He proceeds to discuss what he calls falsely the “Taranaki Land Wars”, more accurately the Taranaki tribal rebellions, with a claim that they “were a deliberate attempt to destroy the independence and culture of Taranaki’s Māori.” Far from this being the truth, they arose from a much more complicated sequence of events. One was the return under the benevolence of “Pax Britannica” of a thousand or more Taranaki Maoris who had been taken as slaves to the Waikato following their successful brutal invasion some years earlier. Another was the return of a similar number who had fled south (and subsequently invaded the Chatham Islands with almost indescribable brutality towards the peaceful inhabitants). Almost inevitable conflict arose between the two returning groups with murder and other brutalities amongst them.
Another complication was Governor Fitzroy’s ill-judged decision to nullify the purchase of much land by the colonists, herding them back into a small area around New Plymouth town. The tribes fought over the land abandoned and then in 1860-1, 177 settler homes and farmsteads were destroyed by tribal violence. As missionary Samuel Ironside, resident there at the time, noted “I ... was an eyewitness of the patience with which the settlers there bore repeated instances of outrage, and insult, and wrong at the hands of the natives.”
And Taranaki was the source of the Hau Hau rebellion with its many atrocities and of course the Parihaka cult with many false stories of brutality of the troops when it was subdued..
So what does Edmond know of all this? Very little, it would seem.
But to proceed ...
I quote him: “Firstly, the effects of the initial wave of colonisation live on in the experience of generations of Māori families who have struggled against but inevitably been affected by the theft of land and resources, physical and psychological brutality, cultural destruction, and language loss.”
Really? Was there no end to the barbarism of the colonists – almost pathological in their desire to brutalise the innocent Maori people if Edmond is to be believed?
I quote (again): “the same colonial legal, educational, and governmental institutions that did the damage in the first place live on and continue to do damage today (witness the problems with Oranga Tamariki).” So no Maoris, it would seem, have any responsibility for their own health and well-being – ensuring that their children go to school, for instance, truancy amongst Maori children said to be approaching one half. How dearly would Muslim girls in many countries love to have the opportunities that too many of our part-Maoris squander today!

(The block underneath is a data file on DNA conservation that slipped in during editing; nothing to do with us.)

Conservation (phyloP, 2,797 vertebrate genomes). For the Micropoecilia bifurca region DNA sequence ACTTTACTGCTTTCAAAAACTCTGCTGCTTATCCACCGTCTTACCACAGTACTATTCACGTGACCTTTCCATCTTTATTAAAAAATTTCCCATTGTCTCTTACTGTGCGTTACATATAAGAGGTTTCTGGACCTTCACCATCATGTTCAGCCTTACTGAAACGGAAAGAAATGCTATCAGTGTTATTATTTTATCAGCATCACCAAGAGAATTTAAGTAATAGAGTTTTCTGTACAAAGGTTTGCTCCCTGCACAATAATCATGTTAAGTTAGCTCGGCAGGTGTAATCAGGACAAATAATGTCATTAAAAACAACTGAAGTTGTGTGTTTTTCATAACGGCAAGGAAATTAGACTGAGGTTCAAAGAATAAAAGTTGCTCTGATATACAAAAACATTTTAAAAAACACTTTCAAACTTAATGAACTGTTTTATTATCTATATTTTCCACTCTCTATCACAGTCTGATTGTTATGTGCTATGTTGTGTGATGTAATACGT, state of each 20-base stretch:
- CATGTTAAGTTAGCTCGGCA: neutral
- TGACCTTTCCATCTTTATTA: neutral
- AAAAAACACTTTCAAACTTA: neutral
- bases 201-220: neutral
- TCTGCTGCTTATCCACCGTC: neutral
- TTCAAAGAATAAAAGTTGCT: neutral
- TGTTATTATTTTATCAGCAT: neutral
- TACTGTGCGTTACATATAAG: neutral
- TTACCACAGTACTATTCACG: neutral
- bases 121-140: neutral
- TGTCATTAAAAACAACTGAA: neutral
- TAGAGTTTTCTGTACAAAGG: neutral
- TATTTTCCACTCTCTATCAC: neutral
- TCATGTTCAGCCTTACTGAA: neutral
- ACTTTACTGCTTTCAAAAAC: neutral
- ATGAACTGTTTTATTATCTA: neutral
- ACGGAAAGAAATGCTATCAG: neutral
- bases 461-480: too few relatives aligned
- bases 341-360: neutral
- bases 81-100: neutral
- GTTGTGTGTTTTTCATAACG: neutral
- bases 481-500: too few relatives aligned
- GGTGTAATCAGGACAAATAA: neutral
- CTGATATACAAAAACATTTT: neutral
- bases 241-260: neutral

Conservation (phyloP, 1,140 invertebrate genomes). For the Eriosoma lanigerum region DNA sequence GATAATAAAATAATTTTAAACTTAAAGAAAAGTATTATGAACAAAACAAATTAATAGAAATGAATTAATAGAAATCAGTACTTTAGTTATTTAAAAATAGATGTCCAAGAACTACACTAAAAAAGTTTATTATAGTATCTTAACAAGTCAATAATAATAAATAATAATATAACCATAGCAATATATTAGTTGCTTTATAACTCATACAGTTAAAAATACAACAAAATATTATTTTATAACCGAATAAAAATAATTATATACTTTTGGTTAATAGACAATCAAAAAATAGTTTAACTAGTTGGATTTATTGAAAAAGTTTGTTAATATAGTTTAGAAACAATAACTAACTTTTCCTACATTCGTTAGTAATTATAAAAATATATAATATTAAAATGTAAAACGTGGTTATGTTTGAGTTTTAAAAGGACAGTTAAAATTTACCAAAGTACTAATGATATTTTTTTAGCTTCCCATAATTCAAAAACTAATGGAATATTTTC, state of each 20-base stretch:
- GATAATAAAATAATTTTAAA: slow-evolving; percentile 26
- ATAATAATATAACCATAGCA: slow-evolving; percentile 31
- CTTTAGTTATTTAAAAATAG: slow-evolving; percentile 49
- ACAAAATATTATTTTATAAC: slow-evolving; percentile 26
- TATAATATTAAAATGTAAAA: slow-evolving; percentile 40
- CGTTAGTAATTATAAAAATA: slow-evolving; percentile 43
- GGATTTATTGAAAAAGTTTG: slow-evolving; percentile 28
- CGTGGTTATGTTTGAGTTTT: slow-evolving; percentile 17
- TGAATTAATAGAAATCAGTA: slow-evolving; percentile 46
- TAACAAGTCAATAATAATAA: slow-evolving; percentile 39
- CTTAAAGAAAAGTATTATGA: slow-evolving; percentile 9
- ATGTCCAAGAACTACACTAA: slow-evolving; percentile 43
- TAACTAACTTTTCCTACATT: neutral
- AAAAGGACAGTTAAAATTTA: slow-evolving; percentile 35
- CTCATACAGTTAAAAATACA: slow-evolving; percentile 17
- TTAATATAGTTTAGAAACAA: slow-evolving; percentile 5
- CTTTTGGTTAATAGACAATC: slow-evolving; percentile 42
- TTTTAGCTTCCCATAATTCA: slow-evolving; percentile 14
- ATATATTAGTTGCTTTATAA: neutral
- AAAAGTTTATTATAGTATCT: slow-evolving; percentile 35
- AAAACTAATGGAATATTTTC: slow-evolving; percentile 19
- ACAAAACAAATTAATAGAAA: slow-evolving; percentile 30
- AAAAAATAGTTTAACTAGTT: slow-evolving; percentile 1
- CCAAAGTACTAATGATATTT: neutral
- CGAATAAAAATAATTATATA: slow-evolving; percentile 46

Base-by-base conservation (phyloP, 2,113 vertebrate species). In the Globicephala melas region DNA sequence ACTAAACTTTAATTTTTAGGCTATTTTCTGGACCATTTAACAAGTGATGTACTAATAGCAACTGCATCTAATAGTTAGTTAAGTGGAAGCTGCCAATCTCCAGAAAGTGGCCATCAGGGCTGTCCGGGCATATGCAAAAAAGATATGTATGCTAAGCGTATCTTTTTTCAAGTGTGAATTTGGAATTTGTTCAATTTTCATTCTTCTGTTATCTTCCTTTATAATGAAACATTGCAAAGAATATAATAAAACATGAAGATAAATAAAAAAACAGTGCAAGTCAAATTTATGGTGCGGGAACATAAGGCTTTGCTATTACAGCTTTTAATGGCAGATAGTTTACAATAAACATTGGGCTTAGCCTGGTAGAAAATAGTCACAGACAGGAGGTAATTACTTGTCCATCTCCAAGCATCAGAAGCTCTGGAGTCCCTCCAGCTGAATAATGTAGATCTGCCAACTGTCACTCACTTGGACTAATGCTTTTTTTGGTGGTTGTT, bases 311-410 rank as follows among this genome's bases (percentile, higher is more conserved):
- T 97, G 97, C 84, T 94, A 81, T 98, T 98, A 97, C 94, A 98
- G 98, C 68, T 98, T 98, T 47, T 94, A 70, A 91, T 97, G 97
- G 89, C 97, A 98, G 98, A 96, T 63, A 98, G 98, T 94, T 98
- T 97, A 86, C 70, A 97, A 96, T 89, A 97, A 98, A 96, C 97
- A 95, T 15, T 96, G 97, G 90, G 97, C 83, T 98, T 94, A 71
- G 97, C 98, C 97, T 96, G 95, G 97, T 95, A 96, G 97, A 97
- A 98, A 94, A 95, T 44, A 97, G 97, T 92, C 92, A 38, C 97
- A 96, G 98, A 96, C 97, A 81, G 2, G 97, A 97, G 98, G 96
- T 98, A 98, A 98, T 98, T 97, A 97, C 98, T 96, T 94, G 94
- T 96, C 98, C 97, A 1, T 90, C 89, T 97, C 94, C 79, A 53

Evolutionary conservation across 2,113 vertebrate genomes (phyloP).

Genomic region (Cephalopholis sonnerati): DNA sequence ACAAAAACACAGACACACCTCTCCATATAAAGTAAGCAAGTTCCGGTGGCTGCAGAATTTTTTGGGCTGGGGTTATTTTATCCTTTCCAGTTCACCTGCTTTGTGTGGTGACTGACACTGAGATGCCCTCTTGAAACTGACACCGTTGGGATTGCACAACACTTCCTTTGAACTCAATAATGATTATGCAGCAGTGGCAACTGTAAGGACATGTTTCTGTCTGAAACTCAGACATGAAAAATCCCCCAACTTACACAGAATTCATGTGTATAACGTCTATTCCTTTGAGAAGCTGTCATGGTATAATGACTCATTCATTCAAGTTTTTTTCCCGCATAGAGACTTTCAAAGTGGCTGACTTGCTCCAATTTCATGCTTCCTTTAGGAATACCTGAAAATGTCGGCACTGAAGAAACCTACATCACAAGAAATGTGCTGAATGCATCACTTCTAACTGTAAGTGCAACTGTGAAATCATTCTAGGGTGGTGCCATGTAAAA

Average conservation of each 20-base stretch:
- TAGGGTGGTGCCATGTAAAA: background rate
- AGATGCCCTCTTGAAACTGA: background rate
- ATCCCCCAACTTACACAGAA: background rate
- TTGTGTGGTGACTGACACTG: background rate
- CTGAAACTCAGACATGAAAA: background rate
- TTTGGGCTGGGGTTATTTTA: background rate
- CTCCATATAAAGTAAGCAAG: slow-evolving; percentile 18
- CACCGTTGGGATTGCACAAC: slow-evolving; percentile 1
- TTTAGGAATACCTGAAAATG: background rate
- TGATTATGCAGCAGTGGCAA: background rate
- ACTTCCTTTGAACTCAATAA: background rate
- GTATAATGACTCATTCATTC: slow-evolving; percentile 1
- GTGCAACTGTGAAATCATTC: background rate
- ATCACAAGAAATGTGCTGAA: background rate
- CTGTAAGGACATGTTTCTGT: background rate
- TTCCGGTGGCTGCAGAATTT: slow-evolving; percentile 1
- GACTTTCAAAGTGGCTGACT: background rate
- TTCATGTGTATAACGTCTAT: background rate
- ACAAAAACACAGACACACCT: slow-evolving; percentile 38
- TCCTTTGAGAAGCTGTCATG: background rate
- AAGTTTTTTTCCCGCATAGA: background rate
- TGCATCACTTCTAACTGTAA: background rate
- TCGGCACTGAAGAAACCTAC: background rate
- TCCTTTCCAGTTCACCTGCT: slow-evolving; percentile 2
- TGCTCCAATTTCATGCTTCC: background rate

But language loss? Nothing precludes anybody speaking today one of the thirteen or more pre-Treaty dialects of Maori, unwritten of course but adequate for small isolated societies in the South Pacific. But English is the language which will get them almost anywhere in the world. Today’s synthetic language “Te Reo” will hardly get them out their own back door. How wise indeed were Wi Te Hakiro and 336 others who petitioned Parliament in 1876 that “there should not be a word of Maori allowed to be spoken in the [native] school”. Much is sometimes made of the fact that Maori children might unwittingly forget this edict when adopted and received corporal punishment but brutal as indeed this was, it was the practice in those days, and in my own schooldays it still applied to us all when school rules were broken.
So then, Edmond proceeds with “several prominent scholars have objected to mātauranga Māori’s place within the school science curriculum.” [his colour and emphasis]. Well, thank goodness, seven such courageous people did just that to the howls of outrage of many others, some alleged scientists amongst them. Now actually, it was only when scientific knowledge began to extract itself from the web of religion, superstition and hearsay, led by such scholars as Roger Bacon in the thirteenth century and Galileo Galilei, with due acknowledgement to some Persian and Arabic scholars, that it began to progress towards the brilliant and complementary conjunction of theory and experiment which we know today – and which incidentally has brought with it almost all the material and recreational benefits which Edmond and Maoris enjoy today. And, like it or not, these magnificent achievements are primarily those of the European or “Western” world.
In sharp contrast, such empirical scientific knowledge as exists in “Matauranga Maori” remains embedded in those archaic circumstances from which real science has been liberated. One only has to look at the list of pseudo-reasons concocted by the grossly biased Waitangi Tribunal in its “interim report” on alleged Maori rights to water to recognize this - motivation in part, one suspects, for the current sinister “Three Waters” project. Simply put, it is politically motivated nonsense to claim that “Matauranga Maori” should be accepted into the school curriculum and elsewhere into scientific activities. This is not to deny any of it which proves itself to be an addition to real scientific knowledge its place in that great universal achievement which is modern science. That we may await with interest.
There is no “troubling double standard” amongst “writers, scholars, and scientists” whose criteria for acceptance as scientific knowledge are the same for “Matauranga Maori” as for that from any other source. Edmond could well do something to close the glaring gaps in his own knowledge and then take his own advice in a move “towards the humble pursuit of understanding”. Something better could surely be expected from one with the rank of professor.